Consider a school in which an older morah wears a mask every day, but the younger moros almost never wear masks. The younger moros are communicating a complete lack of kavod and chesed towards the more senior morah, who is wearing the mask because she wants to be safe. I can’t think of a more extreme lack of chesed and expression of chutzpah than this.
- Shenasan mei’chachmaso l’basar v’dam: Our tradition is not anti-rational or anti-expertise. There is nothing heretical about the science of particle spreading. A wise person knows the limits of his own knowledge.
“I’m not a scientist or an engineer, but I do have a degree in common sense,” one anti-masker wrote online, launching an epic “take-down” of the “expert” Dr. Fauci. Well, that’s terrific, I thought. I’m impressed with your ability to spot the very obvious logical flaws that Dr. Fauci was unable to notice.
And if the conclusions you draw from the info you happened to come across turn out to have been wrong, will your degree enable you to guide my treatment if I, ch”v, catch the virus from you?
- Ilmalei morah shel malchus, ish es rei’eihu chayim bela’o: It’s the law. New York State currently requires us to wear a mask in public except outdoors when one can maintain a distance of at least six feet from all other people.
It is generally our obligation – as Americans and Jews – to obey the law. This applies whether or not we agree with, approve of, or like it. We may certainly try to lobby, advocate, or even sue to change unjust or unwise laws; but until as long as they are on the books, we are bound by them.
If you choose to disobey the law – even on principle – you must be willing to accept the consequences. That is how civil disobedience works. It is a strategy for making change, not permission to do whatever you want and get angry when held accountable.
The rule of law protects us from chaos and violence. If it weren’t for “mora shel malchus,” people would swallow one another alive, says Pirkei Avos. We can also be pretty confident that a breakdown of the rule of wouldn’t be “good for the Jews.”
We’re supposed to be rachmonim, bayshonim, and gomlei chassadim. Wearing a mask around other people is an expression of each of these traits. Brazenly violating safety rules and putting others at risk in order to be comfortable or to express a political opinion is an indulgence that does not reflect the middos expected of a Jew.
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Mask Mandates Are Part Of An Anti-Jewish Assault
By Rabbi Michoel Green
There is no halachic obligation for a healthy person to wear a mask outdoors – or anywhere else for that matter (with very few exceptions, like in surgery rooms).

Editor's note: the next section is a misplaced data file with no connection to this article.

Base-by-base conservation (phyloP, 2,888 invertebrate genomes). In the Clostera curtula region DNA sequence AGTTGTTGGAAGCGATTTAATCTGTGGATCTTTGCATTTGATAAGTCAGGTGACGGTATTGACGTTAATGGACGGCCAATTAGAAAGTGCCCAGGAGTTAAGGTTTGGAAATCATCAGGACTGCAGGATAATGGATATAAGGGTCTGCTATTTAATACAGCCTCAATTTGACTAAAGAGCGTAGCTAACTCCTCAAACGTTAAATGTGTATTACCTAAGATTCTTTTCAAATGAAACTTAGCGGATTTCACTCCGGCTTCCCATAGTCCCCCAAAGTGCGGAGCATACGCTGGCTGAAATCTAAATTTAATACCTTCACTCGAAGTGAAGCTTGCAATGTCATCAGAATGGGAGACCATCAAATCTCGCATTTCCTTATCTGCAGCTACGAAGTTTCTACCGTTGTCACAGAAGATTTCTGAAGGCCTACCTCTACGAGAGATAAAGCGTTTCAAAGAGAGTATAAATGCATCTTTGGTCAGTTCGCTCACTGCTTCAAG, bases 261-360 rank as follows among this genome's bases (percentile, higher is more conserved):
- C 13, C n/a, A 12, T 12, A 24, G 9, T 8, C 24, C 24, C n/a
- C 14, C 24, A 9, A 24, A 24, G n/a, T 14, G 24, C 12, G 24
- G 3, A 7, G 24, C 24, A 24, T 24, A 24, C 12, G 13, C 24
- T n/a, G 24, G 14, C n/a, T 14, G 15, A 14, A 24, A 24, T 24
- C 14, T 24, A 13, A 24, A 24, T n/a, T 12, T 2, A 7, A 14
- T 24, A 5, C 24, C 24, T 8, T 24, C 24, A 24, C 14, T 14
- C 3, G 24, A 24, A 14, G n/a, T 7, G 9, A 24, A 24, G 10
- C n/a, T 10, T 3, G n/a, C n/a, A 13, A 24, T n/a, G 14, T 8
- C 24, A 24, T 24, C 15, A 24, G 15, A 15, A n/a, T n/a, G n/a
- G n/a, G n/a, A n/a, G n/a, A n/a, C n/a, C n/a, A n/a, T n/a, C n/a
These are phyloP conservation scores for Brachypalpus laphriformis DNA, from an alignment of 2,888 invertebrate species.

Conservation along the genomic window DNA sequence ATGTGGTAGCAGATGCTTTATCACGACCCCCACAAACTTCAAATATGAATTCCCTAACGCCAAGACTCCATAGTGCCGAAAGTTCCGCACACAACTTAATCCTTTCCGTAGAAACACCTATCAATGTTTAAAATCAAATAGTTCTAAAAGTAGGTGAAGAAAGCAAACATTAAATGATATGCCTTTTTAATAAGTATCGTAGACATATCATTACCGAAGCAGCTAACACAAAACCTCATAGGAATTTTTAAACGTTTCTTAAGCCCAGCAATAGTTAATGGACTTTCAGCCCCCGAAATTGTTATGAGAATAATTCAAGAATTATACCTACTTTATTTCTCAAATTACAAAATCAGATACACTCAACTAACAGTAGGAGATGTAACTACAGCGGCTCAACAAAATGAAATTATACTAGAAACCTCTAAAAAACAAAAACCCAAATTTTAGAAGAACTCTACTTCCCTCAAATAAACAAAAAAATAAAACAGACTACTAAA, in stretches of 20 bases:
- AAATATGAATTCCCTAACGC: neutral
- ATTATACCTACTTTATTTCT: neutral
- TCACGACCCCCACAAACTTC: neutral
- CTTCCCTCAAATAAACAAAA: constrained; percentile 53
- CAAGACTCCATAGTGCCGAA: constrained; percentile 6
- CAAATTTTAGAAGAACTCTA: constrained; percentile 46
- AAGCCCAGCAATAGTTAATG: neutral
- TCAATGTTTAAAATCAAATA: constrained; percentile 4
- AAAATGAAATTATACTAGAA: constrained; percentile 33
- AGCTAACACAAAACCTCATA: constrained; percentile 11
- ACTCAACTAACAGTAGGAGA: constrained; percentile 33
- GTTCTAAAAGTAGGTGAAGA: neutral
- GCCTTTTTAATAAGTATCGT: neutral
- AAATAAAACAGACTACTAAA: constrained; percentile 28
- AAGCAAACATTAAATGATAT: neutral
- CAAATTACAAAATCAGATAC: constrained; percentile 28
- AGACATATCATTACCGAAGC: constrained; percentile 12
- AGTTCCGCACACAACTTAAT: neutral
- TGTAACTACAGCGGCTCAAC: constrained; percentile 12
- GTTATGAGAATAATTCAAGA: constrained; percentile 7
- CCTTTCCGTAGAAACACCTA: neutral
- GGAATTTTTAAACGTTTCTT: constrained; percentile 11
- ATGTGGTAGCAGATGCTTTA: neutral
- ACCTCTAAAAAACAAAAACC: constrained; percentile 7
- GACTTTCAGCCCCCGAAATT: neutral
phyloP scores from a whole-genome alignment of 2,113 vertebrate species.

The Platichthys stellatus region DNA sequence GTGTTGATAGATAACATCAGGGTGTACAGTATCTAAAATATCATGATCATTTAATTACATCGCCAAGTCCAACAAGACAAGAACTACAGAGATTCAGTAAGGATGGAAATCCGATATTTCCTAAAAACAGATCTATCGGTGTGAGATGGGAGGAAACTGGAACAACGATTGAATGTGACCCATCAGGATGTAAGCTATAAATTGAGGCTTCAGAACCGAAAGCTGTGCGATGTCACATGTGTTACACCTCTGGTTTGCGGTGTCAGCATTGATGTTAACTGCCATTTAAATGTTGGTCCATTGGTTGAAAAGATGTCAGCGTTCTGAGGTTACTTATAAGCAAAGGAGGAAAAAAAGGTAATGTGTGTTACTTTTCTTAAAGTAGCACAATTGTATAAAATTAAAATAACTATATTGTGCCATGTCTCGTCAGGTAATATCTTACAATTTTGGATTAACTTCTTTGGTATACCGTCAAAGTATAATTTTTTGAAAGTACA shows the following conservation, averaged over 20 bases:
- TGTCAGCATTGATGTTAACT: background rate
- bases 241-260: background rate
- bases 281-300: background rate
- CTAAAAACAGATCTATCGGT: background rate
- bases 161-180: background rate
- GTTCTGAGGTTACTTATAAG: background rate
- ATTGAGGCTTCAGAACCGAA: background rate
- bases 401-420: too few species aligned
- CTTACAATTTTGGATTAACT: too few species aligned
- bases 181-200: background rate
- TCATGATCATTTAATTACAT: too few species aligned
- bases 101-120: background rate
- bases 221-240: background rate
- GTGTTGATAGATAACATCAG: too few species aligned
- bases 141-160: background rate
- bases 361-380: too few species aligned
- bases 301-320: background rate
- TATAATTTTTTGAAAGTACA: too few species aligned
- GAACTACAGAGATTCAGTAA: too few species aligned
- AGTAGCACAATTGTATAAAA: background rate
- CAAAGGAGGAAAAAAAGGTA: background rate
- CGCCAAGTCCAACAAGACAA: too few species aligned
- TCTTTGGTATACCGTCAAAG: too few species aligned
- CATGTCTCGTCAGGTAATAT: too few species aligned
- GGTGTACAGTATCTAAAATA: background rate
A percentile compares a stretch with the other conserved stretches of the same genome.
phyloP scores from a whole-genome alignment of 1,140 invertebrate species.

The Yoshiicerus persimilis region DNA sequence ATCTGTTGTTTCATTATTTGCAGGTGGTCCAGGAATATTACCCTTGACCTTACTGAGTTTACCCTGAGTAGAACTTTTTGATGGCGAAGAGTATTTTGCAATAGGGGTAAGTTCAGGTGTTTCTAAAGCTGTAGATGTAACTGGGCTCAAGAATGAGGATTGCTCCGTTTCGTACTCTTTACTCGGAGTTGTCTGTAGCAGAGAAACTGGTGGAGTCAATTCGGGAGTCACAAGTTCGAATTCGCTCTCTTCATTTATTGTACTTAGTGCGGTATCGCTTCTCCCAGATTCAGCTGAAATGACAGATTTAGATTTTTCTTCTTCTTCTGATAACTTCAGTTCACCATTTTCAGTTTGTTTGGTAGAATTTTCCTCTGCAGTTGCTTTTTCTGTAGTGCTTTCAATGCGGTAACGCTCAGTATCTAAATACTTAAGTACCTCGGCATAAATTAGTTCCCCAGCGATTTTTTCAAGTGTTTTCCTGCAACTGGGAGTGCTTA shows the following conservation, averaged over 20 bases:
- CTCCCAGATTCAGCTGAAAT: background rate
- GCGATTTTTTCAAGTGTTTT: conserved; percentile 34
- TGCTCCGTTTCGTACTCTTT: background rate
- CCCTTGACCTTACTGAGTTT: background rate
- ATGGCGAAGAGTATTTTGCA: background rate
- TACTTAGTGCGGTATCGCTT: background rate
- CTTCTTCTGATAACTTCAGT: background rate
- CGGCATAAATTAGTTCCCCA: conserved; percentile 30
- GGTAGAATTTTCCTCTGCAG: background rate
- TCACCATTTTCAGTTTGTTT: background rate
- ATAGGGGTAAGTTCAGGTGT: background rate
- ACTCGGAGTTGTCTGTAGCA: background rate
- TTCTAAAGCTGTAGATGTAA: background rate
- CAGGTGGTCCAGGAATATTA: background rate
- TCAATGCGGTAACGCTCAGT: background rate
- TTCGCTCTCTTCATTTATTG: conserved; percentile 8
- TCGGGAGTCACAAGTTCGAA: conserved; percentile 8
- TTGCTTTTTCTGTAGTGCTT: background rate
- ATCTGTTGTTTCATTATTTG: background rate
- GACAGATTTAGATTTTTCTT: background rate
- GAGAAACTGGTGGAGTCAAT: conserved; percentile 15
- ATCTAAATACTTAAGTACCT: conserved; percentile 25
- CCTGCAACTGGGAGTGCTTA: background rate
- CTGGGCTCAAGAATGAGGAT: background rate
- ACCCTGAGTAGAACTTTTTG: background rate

The law of “Do not stand over your brother’s blood” is not relevant since the actual risk of not wearing a mask is negligible from a halachic point of view. Alleged statistical risks are not a factor in halacha with regards to prevention. For example, halacha prohibits killing a spider on Shabbos even though there is a 1 in 1,000 chance that someone might be at mortal risk if the spider falls into his food (Shulchan Aruch HaRav 316:23).
The fact that doctors recommend that the population at large wear masks is irrelevant. The principle that “authority was granted to a healer to heal” was stated only regarding a physician who has clinically evaluated an individual patient – not regarding physicians making public policy.
Furthermore, the authority conferred upon doctors is only to heal. With regards to preventative measures, doctors have a vote, but not a veto (this opinion attributed to Rabbi Chaim Brisker). While in some cases it might be wise to heed a doctor’s advice, it is in no way obligatory (see Igros Moshe, Choshen Mishpat 2:76).
One may ask: Even if it’s not obligatory, isn’t it still advisable to heed the recommendation of doctors in regards to preventing llness?
The answer is that it is advisable if the advice is (a) for your own personal benefit; (b) based on empirical evidence; (c) not contested by other expert physicians; and (d) carries no risks of its own.
Doctors’ advice on mask-wearing, though, doesn’t meet any of these four criteria:
(a) Masks are promoted as a means to protect the community – not wearers – most of whom are at low-risk of being harmed by the virus in any case;
(b) There’s no direct evidence that asymptomatic transmission is even a major factor in this disease or that masks prevent transmission in such cases. The belief that they do is based on statistical models, which have no legitimacy in halacha;
(c) There are plenty of medical experts who oppose mask-wearing for healthy individuals (see www.americasfrontlinedoctors.com, for example).
(d) Wearing a mask entails risks that are well-documented by OSHA and numerous expert physicians.